Matta et al have now shown what we all should have seen coming: the chemicals of our most common and effective sunscreens do not just sit on the skin’s surface and soak up damaging ultraviolet rays before these rays can penetrate to deeper layers and injure nuclear DNA. No – these chemicals themselves can penetrate the skin’s barrier and enter the blood stream (and from whence they can theoretically go anywhere in the body). We should have seen this coming because: a) the permeability barrier is a biological construct, and as such, has its limitations and vulnerabilities; and b) previous studies have found some of these ingredients in human urine and breast milk.
While these compounds are not limited to sunscreens but can be found in many cosmetics and in other, non-dermatologic products, the present study clearly demonstrates that skin absorption is one route to our interior. Yet, the study sets a low bar for detecting ‘significant’ absorption. In the first place, they chose the “threshold of toxicologic concern” (defined here as “above the highest plasma level below which the carcinogenic risk of any unknown compound would be less than 1 in 100,000 after a single dose in foods”) as the level above which absorption would be deemed significant. Secondly, the quantities applied in the study (~30 gm/person four times a day) – although at the recommended level for optimal sun protection during an all day exposure – greatly exceed those routinely achieved in practice.
What this means for our health and safety – is entirely unknown. In an accompanying editorial, Califf and Shinkai provide background on the US regulatory issues that gave rise to the present state of affairs, in which chemical sunscreens are in widespread use despite little information on their long-term safety to humans and the environment.
In sum, we known that these sunscreens are effective in blocking UV light, and that their use can protect against the most common, sun-induced skin cancers – but we don’t yet know whether there are safety concerns that might counterbalance their benefits.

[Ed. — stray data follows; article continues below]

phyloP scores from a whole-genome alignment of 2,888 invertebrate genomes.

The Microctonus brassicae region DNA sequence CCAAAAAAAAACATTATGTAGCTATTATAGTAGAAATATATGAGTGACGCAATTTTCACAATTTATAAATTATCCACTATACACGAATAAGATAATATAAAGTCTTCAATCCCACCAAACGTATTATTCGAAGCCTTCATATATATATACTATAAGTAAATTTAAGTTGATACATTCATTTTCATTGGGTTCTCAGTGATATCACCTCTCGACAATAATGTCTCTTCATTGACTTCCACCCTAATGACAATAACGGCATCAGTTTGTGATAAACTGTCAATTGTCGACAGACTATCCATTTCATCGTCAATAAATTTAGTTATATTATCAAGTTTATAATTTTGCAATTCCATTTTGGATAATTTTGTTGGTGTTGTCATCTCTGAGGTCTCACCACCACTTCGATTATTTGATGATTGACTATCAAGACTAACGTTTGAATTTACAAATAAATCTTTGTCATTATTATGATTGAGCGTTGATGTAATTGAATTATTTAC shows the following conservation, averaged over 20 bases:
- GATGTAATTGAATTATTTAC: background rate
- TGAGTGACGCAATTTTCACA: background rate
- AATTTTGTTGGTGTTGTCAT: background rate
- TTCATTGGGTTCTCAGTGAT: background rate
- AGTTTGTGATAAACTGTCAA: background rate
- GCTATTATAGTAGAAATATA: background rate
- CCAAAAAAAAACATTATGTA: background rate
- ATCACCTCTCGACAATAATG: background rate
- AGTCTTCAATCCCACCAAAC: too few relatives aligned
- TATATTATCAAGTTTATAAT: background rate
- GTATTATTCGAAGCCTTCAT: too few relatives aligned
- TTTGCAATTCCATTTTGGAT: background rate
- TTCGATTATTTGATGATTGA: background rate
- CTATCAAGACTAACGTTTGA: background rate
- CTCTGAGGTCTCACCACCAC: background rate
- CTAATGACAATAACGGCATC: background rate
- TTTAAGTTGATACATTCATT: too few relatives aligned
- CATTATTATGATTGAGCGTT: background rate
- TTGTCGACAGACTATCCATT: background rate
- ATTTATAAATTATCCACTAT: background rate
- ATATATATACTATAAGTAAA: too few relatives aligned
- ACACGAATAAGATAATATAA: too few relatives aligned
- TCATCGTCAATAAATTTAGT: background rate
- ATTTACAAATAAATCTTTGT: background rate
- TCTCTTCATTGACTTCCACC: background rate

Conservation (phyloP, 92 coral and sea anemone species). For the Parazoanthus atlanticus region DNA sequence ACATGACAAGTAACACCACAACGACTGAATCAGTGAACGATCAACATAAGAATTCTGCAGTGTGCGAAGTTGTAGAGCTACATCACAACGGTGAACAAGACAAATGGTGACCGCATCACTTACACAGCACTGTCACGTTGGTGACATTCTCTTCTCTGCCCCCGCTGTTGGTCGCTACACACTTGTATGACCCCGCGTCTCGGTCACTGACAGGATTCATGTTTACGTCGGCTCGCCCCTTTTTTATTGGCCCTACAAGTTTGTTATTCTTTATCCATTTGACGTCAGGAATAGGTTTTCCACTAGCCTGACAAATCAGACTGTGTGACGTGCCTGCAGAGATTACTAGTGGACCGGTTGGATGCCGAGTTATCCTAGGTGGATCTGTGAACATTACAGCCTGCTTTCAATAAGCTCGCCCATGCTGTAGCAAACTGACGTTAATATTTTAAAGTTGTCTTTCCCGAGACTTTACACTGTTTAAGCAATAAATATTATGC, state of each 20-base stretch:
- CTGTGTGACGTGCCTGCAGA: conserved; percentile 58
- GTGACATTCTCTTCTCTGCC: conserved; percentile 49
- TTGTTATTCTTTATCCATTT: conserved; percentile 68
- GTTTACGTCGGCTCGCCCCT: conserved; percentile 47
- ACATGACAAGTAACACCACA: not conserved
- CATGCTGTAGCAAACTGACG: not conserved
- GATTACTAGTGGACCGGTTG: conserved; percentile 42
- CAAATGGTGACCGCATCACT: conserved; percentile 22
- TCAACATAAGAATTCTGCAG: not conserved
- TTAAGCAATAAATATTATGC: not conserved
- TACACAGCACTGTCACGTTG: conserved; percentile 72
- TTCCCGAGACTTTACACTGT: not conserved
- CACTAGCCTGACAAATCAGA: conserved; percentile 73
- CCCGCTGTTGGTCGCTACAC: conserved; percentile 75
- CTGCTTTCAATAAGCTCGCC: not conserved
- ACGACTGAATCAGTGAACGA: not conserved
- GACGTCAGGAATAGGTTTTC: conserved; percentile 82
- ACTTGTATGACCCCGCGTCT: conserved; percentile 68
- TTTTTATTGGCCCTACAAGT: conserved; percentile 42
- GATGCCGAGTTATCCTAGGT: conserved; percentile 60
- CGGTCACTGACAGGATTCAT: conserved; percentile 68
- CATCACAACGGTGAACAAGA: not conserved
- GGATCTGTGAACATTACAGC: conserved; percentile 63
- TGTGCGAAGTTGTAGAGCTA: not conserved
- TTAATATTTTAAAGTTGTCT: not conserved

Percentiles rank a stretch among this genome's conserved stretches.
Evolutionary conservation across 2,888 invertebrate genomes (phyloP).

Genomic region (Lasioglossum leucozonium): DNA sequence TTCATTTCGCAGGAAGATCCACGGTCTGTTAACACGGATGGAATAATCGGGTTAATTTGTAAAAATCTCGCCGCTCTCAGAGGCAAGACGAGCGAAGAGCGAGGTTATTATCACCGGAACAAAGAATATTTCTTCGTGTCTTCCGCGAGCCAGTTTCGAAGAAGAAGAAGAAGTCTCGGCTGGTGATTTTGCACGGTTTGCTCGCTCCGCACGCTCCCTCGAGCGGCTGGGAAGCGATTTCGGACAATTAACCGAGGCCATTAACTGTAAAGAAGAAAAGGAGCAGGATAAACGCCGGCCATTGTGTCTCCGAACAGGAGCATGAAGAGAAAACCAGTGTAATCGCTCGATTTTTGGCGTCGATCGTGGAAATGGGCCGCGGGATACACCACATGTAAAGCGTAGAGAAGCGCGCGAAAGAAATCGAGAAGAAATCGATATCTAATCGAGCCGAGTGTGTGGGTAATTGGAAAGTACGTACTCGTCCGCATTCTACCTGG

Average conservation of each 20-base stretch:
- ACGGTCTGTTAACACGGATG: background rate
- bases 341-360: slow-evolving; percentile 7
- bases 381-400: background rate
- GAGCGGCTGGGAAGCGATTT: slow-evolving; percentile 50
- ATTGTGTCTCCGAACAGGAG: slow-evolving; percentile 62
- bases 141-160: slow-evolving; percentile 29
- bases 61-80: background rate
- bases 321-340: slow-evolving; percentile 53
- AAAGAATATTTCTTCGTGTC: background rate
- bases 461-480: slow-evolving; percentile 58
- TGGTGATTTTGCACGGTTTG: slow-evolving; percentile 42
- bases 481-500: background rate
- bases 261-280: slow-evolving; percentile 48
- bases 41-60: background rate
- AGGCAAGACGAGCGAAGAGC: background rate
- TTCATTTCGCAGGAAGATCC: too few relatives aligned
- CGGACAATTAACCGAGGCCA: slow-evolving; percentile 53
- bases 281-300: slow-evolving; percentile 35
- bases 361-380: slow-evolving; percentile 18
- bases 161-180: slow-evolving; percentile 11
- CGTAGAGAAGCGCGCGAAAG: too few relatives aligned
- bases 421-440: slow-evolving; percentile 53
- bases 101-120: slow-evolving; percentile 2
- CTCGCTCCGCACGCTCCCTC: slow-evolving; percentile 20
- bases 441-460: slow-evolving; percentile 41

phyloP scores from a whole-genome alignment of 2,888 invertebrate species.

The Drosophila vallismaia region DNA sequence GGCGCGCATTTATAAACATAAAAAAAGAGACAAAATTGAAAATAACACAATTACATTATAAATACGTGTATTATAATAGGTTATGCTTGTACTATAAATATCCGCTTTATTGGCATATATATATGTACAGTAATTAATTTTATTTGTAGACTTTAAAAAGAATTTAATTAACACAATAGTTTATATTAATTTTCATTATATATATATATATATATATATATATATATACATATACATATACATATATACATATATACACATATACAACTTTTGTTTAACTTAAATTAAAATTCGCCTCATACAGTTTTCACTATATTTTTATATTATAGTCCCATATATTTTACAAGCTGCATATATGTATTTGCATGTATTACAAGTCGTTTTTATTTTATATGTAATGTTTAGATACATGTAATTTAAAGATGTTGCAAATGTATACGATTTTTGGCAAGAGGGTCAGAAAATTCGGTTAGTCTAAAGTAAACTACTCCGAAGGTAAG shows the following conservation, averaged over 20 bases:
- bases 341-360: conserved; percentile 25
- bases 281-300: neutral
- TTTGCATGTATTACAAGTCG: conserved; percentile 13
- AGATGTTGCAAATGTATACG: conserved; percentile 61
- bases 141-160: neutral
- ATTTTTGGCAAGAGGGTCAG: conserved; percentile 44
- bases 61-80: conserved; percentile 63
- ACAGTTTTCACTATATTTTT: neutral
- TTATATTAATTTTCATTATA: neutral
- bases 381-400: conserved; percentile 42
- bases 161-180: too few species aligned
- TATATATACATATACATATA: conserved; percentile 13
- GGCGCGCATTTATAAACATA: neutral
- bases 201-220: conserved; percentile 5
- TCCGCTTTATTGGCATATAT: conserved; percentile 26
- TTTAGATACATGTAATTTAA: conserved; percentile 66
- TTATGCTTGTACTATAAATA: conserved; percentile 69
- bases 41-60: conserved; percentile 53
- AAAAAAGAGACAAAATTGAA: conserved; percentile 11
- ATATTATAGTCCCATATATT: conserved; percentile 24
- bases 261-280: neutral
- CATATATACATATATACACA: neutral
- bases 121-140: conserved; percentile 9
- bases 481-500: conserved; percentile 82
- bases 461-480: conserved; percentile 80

Some sunscreen ingredients have been shown in experimental systems to be endocrine disrupters – chemicals that interfere with the body’s endocrine system and may produce adverse developmental and reproductive effects – although their human impacts are unknown. Now that we know that these chemicals are indeed absorbed into our system underscores the importance of finally getting answers to these questions. But many of these studies concern long-term safety, and it could take years before we have definitive information.
In the interim, while we await the results of these studies, it makes no sense to stop protecting our skin from a known carcinogen – sunlight – out of fear of an unknown, and only theoretical, hazard to our health.
Fortunately, there are other options to consider. Titanium- and zinc-based formulations can be used instead of these chemical sunscreens. Although fortunately, these are considered safe, the quantities that must be applied to achieve very high levels of protection usually produce an undesirable, whitish cast to the skin. And in any case, sun protection strategies should never solely rely on the use of a sunscreen. Seeking shade, use of protective clothing (long sleeves, long pants, hats with a full brim) and avoidance of exposure during peak intensity hours of the day should always be part of the program.